However, there is a general misconception that hybrid vigor automatically applies to mixed breeds. If the genetic pool for the mixed breed remains the same over time, the offspring won't have hybrid vigor. And if a purebred breeder brings in a dog from an unrelated line, those puppies will have hybrid vigor, even though they're purebred.
Not all Cockapoos will get any or all of these diseases, but
it's important to be aware of them if you're considering this breed.
- Cataracts: Cataracts cause opacity on the lens of the eye, resulting in poor vision. The dog's eye(s) will have a cloudy appearance. Cataracts usually occur in old age and sometimes can be surgically removed to improve vision.
- Patellar Luxation: Also known as slipped stifles, this is a common problem in small dogs. The patella is the kneecap. Luxation means dislocation of an anatomical part (as a bone at a joint). Patellar luxation is when the knee joint (often of a hind leg) slides in and out of place, causing pain. This can be crippling, although many dogs lead relatively normal lives with this condition.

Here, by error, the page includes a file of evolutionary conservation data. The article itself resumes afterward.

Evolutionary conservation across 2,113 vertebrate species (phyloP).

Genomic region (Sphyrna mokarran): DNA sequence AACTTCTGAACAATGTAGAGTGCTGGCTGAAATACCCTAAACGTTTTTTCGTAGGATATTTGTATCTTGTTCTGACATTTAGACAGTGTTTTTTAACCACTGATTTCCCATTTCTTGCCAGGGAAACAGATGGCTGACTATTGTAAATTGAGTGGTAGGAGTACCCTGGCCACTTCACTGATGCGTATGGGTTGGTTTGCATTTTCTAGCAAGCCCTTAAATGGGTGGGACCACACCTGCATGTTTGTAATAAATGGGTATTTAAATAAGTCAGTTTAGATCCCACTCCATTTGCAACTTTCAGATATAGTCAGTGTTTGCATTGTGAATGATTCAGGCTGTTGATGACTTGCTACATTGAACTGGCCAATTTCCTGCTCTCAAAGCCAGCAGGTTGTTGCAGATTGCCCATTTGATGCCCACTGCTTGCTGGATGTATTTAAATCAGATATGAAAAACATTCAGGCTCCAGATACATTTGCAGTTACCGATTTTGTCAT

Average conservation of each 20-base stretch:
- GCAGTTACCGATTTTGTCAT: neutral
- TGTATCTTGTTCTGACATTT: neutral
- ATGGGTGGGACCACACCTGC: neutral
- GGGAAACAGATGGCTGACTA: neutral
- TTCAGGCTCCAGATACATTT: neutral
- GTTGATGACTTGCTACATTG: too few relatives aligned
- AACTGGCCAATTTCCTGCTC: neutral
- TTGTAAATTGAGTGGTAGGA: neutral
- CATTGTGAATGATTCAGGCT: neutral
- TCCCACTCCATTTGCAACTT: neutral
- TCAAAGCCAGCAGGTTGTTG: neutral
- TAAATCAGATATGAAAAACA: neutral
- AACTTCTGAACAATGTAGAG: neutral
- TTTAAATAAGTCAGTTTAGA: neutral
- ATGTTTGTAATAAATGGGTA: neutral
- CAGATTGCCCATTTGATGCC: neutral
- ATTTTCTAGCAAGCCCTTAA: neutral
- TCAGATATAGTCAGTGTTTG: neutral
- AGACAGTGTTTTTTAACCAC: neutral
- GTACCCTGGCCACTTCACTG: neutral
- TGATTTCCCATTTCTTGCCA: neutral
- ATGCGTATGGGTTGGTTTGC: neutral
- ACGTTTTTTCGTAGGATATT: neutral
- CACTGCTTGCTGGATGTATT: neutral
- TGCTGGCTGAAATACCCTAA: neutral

- Hip Dysplasia: This is an inherited condition in which the thighbone doesn't fit snugly into the hip joint. Some dogs show pain and lameness on one or both rear legs, but others don't display outward signs of discomfort. (X-ray screening is the most certain way to diagnose the problem.) Either way, arthritis can develop as the dog ages. Dogs with hip dysplasia should not be bred — so if you're buying a puppy, ask the breeder for proof that the parents have been tested for hip dysplasia and are free of problems.
- Allergies: Allergies are a common ailment in dogs, and the Cockapoo is no exception. There are three main types of allergies: food allergies, which are treated by eliminating certain foods from the dog's diet; contact allergies, which are caused by a reaction to a topical substance such as bedding, flea powders, dog shampoos, and other chemicals; and inhalant allergies, which are caused by airborne allergens such as pollen, dust, and mildew. Treatment varies according to the cause and may include dietary restrictions, medications, and environmental changes.
- Liver Disease: This condition is becoming more prevalent in Cocker Spaniels in two forms: chronic active hepatitis and copper toxicosis (poisoning). Both conditions may or may not be genetic; at this point no one is certain. More research is needed, but meanwhile ask your Cockapoo breeder about the parent Cocker's liver history.
- Ear Infections: These afflictions may plague the Cockapoo because of his floppy Cocker ears, which can trap moisture, dirt, and debris. The Cockapoo's ears should be regularly checked and cleaned. Ask your veterinarian about appropriate ear care products.
If you're buying a puppy, find a good breeder who will show you health clearances for both your puppy's parents. Health clearances prove that a dog has been tested for and cleared of a particular condition.